I grew up with the idea that lighter skin equated to beauty. Many people in the Somali community push the narrative that in order for a Somali woman to find a husband or be successful, she must have lighter skin. As a young Somali woman looking to be accepted, I turned to Amazon to purchase products that would lighten skin complexions.
When I was 12, I started to notice my family members’ skin color was much lighter than mine. Almost all of them could wear the brightest of colors, while I felt ugly for wearing a bright dress. I always tried to push the thought of my skin being “ugly” to the back of my head, but my insecurity always found a way to seep through the internal floorboards that I built.
It was in ninth grade when my insecurity influenced many of my decisions. With COVID-19 making quarantine a must, I spent every second at home. Looking at mirrors angered and embarrassed me. I felt alone, angry and vulnerable, so I made the decision to forcibly “fix” my skin.
At first I tried avoiding mirrors in hopes of my skin getting lighter. Then I tried natural “remedies,” such as chickpea masks. But my unhealthy obsession with getting lighter skin increased. Topical treatments popped up, both in my head and as advertisements. I needed to find a place to find products but also discreetly. I turned to the easiest place to discreetly purchase products online — Amazon. Staring at the blank search bar, I slowly typed up “skin lightening.” Within seconds, videos, images and sites answering this request popped up.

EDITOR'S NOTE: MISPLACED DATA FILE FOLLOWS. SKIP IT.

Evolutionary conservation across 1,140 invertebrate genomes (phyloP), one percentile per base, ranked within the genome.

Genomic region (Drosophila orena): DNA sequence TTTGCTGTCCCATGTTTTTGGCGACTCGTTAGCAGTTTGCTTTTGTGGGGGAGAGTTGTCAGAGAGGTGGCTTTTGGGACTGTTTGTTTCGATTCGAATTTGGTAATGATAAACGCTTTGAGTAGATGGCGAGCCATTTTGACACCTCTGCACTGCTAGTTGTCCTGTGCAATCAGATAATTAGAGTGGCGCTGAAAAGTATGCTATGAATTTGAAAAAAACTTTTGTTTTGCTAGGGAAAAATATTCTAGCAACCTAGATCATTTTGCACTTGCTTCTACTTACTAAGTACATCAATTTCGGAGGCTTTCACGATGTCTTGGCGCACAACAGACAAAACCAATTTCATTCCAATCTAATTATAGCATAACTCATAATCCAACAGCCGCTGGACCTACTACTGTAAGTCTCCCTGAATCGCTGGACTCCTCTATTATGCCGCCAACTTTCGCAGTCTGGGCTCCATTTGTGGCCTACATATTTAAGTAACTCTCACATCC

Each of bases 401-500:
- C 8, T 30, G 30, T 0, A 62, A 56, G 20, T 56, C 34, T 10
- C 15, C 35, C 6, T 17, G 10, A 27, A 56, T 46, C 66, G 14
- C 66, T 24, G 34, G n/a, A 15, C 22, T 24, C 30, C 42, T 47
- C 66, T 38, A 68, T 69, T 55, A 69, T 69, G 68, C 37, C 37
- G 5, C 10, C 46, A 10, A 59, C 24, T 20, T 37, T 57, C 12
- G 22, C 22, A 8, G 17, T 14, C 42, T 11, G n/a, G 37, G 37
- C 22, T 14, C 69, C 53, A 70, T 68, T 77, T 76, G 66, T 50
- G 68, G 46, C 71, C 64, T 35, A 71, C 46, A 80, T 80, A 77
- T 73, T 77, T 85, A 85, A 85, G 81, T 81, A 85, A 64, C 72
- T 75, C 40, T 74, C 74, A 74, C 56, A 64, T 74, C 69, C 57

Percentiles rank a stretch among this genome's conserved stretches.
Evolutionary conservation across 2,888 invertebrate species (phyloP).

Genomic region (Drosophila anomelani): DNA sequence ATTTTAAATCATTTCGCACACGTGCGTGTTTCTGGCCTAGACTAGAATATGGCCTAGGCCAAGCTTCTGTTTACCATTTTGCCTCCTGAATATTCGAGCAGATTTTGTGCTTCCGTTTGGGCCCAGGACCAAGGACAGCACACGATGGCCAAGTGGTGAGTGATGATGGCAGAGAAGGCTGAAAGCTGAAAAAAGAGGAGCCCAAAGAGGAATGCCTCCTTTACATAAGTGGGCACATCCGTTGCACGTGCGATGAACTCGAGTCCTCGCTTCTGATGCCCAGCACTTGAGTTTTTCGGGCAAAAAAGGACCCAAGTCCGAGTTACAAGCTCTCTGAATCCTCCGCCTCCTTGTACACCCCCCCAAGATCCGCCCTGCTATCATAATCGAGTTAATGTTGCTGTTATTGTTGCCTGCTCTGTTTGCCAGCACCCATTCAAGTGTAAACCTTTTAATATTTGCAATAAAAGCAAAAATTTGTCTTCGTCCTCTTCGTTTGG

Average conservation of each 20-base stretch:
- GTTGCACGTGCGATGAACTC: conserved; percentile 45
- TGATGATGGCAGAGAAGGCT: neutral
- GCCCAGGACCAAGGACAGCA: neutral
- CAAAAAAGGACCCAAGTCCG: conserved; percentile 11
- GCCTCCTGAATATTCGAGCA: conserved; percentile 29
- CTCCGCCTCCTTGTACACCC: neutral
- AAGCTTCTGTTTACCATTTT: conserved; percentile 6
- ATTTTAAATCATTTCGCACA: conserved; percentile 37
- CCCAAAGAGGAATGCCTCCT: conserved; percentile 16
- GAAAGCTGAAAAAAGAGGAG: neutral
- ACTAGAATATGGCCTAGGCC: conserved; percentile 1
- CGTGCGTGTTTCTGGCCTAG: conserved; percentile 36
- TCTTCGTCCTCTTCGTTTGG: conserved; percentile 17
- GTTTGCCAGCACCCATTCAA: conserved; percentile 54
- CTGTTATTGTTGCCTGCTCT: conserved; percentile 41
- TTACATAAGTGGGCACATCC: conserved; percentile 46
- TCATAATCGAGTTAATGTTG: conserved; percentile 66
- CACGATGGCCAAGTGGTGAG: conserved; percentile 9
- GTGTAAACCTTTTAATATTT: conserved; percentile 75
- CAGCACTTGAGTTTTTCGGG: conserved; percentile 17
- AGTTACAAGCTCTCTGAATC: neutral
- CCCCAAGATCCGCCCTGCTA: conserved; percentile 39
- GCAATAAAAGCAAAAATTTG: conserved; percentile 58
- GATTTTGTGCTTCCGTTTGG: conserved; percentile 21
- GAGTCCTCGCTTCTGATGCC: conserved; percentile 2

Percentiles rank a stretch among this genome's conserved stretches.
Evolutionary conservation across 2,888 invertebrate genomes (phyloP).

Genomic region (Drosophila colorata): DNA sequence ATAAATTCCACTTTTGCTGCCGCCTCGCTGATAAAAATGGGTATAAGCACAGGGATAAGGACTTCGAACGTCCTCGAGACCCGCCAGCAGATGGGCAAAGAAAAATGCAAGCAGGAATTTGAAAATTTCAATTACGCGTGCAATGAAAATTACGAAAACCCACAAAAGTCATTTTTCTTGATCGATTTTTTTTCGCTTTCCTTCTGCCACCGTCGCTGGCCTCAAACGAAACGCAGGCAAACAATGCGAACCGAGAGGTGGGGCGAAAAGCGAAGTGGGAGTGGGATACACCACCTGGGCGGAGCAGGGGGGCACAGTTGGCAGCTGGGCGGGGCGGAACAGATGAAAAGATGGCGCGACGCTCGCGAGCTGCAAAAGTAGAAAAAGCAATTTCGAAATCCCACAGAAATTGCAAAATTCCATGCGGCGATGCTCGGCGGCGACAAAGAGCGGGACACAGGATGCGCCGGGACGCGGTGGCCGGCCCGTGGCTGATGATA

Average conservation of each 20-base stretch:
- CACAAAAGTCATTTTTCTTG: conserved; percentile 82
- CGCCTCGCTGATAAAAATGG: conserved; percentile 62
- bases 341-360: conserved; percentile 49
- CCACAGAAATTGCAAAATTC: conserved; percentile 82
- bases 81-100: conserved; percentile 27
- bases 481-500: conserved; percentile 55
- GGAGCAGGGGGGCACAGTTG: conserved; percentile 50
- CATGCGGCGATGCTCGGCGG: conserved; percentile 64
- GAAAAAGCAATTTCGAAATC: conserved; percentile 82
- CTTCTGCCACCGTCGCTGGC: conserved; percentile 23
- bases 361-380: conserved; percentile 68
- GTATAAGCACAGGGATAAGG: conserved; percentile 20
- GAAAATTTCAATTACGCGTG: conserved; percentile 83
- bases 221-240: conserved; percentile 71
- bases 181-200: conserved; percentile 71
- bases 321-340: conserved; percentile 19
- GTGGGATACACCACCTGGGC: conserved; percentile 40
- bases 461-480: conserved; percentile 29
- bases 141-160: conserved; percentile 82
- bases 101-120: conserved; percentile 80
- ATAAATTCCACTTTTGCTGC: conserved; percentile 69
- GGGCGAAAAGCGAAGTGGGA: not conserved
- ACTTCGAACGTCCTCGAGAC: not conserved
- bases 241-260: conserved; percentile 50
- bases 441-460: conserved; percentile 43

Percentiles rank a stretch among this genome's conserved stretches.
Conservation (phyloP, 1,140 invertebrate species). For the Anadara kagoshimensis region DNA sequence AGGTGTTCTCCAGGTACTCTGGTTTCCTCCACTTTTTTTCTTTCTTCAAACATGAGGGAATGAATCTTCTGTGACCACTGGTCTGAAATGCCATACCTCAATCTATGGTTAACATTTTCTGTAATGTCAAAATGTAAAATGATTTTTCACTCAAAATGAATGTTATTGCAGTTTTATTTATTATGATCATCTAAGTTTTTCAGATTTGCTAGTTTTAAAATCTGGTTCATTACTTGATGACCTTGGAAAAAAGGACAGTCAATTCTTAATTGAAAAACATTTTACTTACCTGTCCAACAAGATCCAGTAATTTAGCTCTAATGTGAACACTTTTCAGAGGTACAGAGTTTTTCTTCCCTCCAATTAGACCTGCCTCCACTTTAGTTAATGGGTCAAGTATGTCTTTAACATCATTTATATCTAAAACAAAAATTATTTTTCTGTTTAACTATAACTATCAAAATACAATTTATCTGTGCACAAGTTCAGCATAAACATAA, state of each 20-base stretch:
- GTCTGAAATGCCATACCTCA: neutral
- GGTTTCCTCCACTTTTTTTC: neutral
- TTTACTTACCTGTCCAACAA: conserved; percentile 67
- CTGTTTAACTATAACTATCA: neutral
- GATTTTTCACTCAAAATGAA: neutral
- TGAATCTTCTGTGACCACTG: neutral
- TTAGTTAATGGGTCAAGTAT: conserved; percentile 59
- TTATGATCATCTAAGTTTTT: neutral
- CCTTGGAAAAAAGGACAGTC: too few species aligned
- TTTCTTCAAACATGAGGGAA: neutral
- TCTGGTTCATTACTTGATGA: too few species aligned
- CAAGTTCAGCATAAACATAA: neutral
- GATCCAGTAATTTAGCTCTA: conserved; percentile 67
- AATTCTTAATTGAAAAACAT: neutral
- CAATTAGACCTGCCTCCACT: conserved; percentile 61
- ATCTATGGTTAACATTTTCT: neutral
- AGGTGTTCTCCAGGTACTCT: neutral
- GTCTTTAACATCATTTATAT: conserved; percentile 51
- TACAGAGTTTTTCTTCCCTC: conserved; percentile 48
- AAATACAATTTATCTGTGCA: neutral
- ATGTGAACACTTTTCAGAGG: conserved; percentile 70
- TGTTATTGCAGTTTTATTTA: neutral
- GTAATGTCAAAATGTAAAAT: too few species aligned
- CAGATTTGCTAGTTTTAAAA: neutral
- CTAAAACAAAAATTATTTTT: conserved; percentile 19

As confident as I pretended to be with my skin, here I was, insecure, diving deep into Amazon’s international array of thousands of skin lightening products, ranging from creams to powders to ingestibles. The positive reviews and low prices of those products made the dream of getting lighter skin seem so attainable. I stopped worrying about the safety of skin lightening products and worried more about their efficiency.
After finding the perfect skin lightening cream and ready to order, I paused. Just then I started to question my morals. I refused to talk negatively about dark skin. Yet I was willing to go as far as using harmful skin lightening “treatments,” that contain mercury and hydroquinone, and can cause third-degree burns and even infertility, all for the sake of beauty and acceptance. As I looked up at my dimly lit screen, I felt my soul crush. I spent so long hating and trying to fix the one thing I should’ve loved from the beginning. I bubbled down all of my accomplishments and hopes into my appearance, as if it made me worth something. My mind raced with questions.
So in hopes of changing my mindset and encouraging other dark-skinned women to embrace their natural skin color, I started a radio show called “Blue Card.” In this radio show, I’ve spoken with powerful women of color ranging from 10 years old to 38 years old. We’ve addressed colorism in many different communities and how it mostly affects young girls of color.
I was once a girl filled with pride but turned into someone with hypocrisy lying within her shadow. I let myself harm my skin for the sake of something that my own genes couldn’t do. It took one second of clarity to make me question my behavior. Toxic beauty standards and Amazon hurt me. I wish I had spent time loving and embracing the beautiful melanin I was blessed with, but I’m grateful to have learned more after this experience. I will continue to share my story in hopes that young, dark-skinned Somali women know that they’re not alone. They should know that they’re all beautiful and should not be confined to unattainable standards of beauty.